Prospect Hospice and Swindon Clinical Commissioning Group were faced with the simple fact that too many people were dying in hospital in their area – people who did not wish or need to. These people were enduring unnecessary discomfort, hindering hospital staff, and wasting resources.
The charity and the CCG identified a need to help care home staff learn more about how to provide palliative care to the terminally ill.
Most care homes in Swindon are privately-owned, so the charity carefully held meetings and built relationships with managers in the local private sector. The charity clinical nurse specialist team was then able to begin working with care homes to jointly review residents and formulate care plans.
The charity also worked to build the skills and confidence of care homes’ own staff. Prospect Hospice began hosting six-weekly care home support groups as well as an annual care homes conference.
The programme was a success. The standard of palliative care has increased, and almost 1,700 care home residents have been supported.
Judges were attracted to Prospect Hospice in part because it was addressing an issue which was absolutely central to modern society – helping people who are dealing with prolonged end of life issues to end their existence with dignity. One described the service as “desperately needed”.
An additional benefit was that the work was taking place in a sector which is under-resourced and in need of support – the private healthcare sector.
Quite apart from the benefit to patients, the process also showed considerable financial benefits, by avoiding unnecessary hospital admission.
Judges were impressed by the in-depth cross-sector collaboration involving a charity, a healthcare body, and staff at private providers. Judges also once again identified a strong case for replicability across other providers.
CC reg no: 280093
Offering mental health and wellbeing support to young people at risk of offending
Project Future works in one of the most deprived ward in the London Borough of Haringey. With a relatively large number of residents under the age of 20, crime and unemployment is high, resulting in deeply entrenched patterns of social exclusion and offending. Project Future is a partnership between MAC-UK, Haringey Council and Barnet, Enfield & Haringey Mental Health Trust, set up to tackle these problems, offering a psychologically-informed service for young men aged 16 to 25 with experiences of offending, serious violence and gang affiliation. By offering mental health and wellbeing support, it aimed to reduce offending and improve access to education, employment and training. In October 2016, 133 young people were attending the project. Some 65 per cent had accessed some form of mental health support, 62 per cent had accessed employability support, and 53 per cent had accessed offending support.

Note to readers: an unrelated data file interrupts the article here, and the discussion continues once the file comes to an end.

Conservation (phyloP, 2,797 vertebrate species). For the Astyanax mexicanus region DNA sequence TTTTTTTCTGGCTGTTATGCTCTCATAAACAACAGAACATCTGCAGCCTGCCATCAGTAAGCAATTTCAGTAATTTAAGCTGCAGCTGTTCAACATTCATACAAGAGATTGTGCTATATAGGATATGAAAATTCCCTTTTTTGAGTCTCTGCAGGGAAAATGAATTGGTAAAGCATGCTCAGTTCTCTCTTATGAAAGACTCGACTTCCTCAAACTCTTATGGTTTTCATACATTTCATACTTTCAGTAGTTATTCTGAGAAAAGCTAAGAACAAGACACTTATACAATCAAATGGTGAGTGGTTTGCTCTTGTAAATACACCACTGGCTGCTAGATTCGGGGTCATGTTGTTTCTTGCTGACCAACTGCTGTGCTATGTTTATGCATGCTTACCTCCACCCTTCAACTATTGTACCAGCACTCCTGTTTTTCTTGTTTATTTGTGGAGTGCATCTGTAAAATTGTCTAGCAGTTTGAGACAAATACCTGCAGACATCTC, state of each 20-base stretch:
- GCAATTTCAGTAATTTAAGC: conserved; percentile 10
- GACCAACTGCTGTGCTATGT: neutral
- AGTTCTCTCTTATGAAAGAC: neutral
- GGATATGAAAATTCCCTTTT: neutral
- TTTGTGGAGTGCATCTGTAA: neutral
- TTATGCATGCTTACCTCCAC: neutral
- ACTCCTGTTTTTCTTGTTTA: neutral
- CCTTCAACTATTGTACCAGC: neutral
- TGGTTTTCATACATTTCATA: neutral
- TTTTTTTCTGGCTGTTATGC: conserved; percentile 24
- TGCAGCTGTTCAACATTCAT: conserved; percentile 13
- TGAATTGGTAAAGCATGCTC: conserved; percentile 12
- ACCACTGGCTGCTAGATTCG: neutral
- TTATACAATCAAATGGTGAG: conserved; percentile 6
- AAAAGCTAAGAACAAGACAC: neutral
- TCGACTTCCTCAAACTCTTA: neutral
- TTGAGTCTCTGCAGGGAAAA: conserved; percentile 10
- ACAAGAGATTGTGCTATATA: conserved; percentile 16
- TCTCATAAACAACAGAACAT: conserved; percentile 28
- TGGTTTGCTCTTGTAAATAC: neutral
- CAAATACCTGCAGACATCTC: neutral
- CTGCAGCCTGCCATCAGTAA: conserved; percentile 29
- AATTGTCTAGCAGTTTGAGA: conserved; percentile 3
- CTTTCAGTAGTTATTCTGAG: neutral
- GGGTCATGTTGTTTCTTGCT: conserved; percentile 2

Bringing advanced care more quickly to those who need it
Wales has a challenging and diverse terrain, covering over 8,000 square miles of remote countryside, bustling towns and cities, and vast mountain ranges. With limited specialist and trauma hospitals, it could be hours before patients received the treatment they needed. Conversations between The Wales Air Ambulance Charity and doctors identified that more lives could be saved if advanced consultant-level care could be provided on board the charity’s aircraft. Together, they set about making this a reality. The project launched in April 2015, and over the following year, the new Flying Medic service attended to 1,285 patients across Wales. They administered 150 emergency anaesthetics and conducted 47 blood transfusions, which are just two of the treatments that were not previously available outside of a hospital environment. Pioneering approaches such as these have already saved lives and helped to relieved pressure on frontline NHS emergency services.